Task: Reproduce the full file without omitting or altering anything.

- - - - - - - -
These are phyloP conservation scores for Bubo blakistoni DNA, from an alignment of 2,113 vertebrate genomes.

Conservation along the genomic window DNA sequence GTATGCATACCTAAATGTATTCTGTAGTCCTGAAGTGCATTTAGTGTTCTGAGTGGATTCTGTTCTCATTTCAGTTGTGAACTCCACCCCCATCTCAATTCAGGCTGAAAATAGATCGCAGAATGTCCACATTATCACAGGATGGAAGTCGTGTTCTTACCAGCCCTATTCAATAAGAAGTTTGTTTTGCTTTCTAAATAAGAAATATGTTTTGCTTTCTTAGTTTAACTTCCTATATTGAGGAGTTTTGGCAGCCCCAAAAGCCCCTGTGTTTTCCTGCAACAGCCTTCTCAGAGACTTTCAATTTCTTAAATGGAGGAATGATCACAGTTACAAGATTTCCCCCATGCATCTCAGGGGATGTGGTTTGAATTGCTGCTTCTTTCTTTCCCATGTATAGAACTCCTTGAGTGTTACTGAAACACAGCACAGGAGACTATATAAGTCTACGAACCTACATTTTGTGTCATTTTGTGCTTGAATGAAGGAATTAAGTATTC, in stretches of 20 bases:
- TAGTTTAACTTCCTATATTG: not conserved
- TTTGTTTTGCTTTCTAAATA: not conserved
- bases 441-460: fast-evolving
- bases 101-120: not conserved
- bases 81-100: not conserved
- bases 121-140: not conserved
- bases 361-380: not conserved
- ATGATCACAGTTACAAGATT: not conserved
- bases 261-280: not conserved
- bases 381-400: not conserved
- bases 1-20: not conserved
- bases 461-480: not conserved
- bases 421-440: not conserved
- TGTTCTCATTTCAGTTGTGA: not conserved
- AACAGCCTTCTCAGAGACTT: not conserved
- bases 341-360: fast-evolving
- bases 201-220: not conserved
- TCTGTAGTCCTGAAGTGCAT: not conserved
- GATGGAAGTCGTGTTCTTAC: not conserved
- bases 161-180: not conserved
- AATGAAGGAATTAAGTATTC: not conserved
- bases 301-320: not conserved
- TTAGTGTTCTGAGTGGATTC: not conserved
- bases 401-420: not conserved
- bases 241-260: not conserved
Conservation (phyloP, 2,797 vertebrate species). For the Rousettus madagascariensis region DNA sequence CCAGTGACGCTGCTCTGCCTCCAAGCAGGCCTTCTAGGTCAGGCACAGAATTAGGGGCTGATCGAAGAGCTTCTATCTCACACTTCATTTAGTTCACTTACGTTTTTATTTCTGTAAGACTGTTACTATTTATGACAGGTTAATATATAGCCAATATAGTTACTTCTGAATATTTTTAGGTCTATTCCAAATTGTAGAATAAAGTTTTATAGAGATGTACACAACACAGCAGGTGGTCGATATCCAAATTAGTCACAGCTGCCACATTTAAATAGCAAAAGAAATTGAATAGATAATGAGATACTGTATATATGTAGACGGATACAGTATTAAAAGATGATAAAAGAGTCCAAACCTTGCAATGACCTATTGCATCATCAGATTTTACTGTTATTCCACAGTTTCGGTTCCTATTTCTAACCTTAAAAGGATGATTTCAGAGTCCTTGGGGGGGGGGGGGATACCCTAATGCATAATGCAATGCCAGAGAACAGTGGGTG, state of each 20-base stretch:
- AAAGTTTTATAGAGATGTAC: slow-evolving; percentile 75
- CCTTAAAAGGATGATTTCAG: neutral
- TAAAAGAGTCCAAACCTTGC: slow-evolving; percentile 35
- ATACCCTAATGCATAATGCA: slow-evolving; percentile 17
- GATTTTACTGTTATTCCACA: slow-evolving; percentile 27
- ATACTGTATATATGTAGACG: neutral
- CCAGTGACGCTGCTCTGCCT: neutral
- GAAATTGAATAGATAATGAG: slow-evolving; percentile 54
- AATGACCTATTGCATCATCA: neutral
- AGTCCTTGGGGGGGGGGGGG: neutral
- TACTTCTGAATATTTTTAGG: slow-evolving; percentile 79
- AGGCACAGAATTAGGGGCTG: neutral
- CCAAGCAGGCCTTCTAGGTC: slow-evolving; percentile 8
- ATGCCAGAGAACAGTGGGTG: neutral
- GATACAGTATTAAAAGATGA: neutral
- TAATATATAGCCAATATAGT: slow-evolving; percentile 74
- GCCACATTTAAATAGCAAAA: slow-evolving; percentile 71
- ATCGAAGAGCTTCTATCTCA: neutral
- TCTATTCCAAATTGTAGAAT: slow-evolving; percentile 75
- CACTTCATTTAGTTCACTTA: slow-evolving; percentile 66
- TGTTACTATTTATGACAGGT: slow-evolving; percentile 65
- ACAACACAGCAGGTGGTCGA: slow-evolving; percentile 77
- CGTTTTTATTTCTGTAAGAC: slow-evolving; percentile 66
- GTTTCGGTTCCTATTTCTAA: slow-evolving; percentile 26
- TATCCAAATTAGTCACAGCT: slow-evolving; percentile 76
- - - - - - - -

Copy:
These are phyloP conservation scores for Bubo blakistoni DNA, from an alignment of 2,113 vertebrate genomes.

Conservation along the genomic window DNA sequence GTATGCATACCTAAATGTATTCTGTAGTCCTGAAGTGCATTTAGTGTTCTGAGTGGATTCTGTTCTCATTTCAGTTGTGAACTCCACCCCCATCTCAATTCAGGCTGAAAATAGATCGCAGAATGTCCACATTATCACAGGATGGAAGTCGTGTTCTTACCAGCCCTATTCAATAAGAAGTTTGTTTTGCTTTCTAAATAAGAAATATGTTTTGCTTTCTTAGTTTAACTTCCTATATTGAGGAGTTTTGGCAGCCCCAAAAGCCCCTGTGTTTTCCTGCAACAGCCTTCTCAGAGACTTTCAATTTCTTAAATGGAGGAATGATCACAGTTACAAGATTTCCCCCATGCATCTCAGGGGATGTGGTTTGAATTGCTGCTTCTTTCTTTCCCATGTATAGAACTCCTTGAGTGTTACTGAAACACAGCACAGGAGACTATATAAGTCTACGAACCTACATTTTGTGTCATTTTGTGCTTGAATGAAGGAATTAAGTATTC, in stretches of 20 bases:
- TAGTTTAACTTCCTATATTG: not conserved
- TTTGTTTTGCTTTCTAAATA: not conserved
- bases 441-460: fast-evolving
- bases 101-120: not conserved
- bases 81-100: not conserved
- bases 121-140: not conserved
- bases 361-380: not conserved
- ATGATCACAGTTACAAGATT: not conserved
- bases 261-280: not conserved
- bases 381-400: not conserved
- bases 1-20: not conserved
- bases 461-480: not conserved
- bases 421-440: not conserved
- TGTTCTCATTTCAGTTGTGA: not conserved
- AACAGCCTTCTCAGAGACTT: not conserved
- bases 341-360: fast-evolving
- bases 201-220: not conserved
- TCTGTAGTCCTGAAGTGCAT: not conserved
- GATGGAAGTCGTGTTCTTAC: not conserved
- bases 161-180: not conserved
- AATGAAGGAATTAAGTATTC: not conserved
- bases 301-320: not conserved
- TTAGTGTTCTGAGTGGATTC: not conserved
- bases 401-420: not conserved
- bases 241-260: not conserved
Conservation (phyloP, 2,797 vertebrate species). For the Rousettus madagascariensis region DNA sequence CCAGTGACGCTGCTCTGCCTCCAAGCAGGCCTTCTAGGTCAGGCACAGAATTAGGGGCTGATCGAAGAGCTTCTATCTCACACTTCATTTAGTTCACTTACGTTTTTATTTCTGTAAGACTGTTACTATTTATGACAGGTTAATATATAGCCAATATAGTTACTTCTGAATATTTTTAGGTCTATTCCAAATTGTAGAATAAAGTTTTATAGAGATGTACACAACACAGCAGGTGGTCGATATCCAAATTAGTCACAGCTGCCACATTTAAATAGCAAAAGAAATTGAATAGATAATGAGATACTGTATATATGTAGACGGATACAGTATTAAAAGATGATAAAAGAGTCCAAACCTTGCAATGACCTATTGCATCATCAGATTTTACTGTTATTCCACAGTTTCGGTTCCTATTTCTAACCTTAAAAGGATGATTTCAGAGTCCTTGGGGGGGGGGGGGATACCCTAATGCATAATGCAATGCCAGAGAACAGTGGGTG, state of each 20-base stretch:
- AAAGTTTTATAGAGATGTAC: slow-evolving; percentile 75
- CCTTAAAAGGATGATTTCAG: neutral
- TAAAAGAGTCCAAACCTTGC: slow-evolving; percentile 35
- ATACCCTAATGCATAATGCA: slow-evolving; percentile 17
- GATTTTACTGTTATTCCACA: slow-evolving; percentile 27
- ATACTGTATATATGTAGACG: neutral
- CCAGTGACGCTGCTCTGCCT: neutral
- GAAATTGAATAGATAATGAG: slow-evolving; percentile 54
- AATGACCTATTGCATCATCA: neutral
- AGTCCTTGGGGGGGGGGGGG: neutral
- TACTTCTGAATATTTTTAGG: slow-evolving; percentile 79
- AGGCACAGAATTAGGGGCTG: neutral
- CCAAGCAGGCCTTCTAGGTC: slow-evolving; percentile 8
- ATGCCAGAGAACAGTGGGTG: neutral
- GATACAGTATTAAAAGATGA: neutral
- TAATATATAGCCAATATAGT: slow-evolving; percentile 74
- GCCACATTTAAATAGCAAAA: slow-evolving; percentile 71
- ATCGAAGAGCTTCTATCTCA: neutral
- TCTATTCCAAATTGTAGAAT: slow-evolving; percentile 75
- CACTTCATTTAGTTCACTTA: slow-evolving; percentile 66
- TGTTACTATTTATGACAGGT: slow-evolving; percentile 65
- ACAACACAGCAGGTGGTCGA: slow-evolving; percentile 77
- CGTTTTTATTTCTGTAAGAC: slow-evolving; percentile 66
- GTTTCGGTTCCTATTTCTAA: slow-evolving; percentile 26
- TATCCAAATTAGTCACAGCT: slow-evolving; percentile 76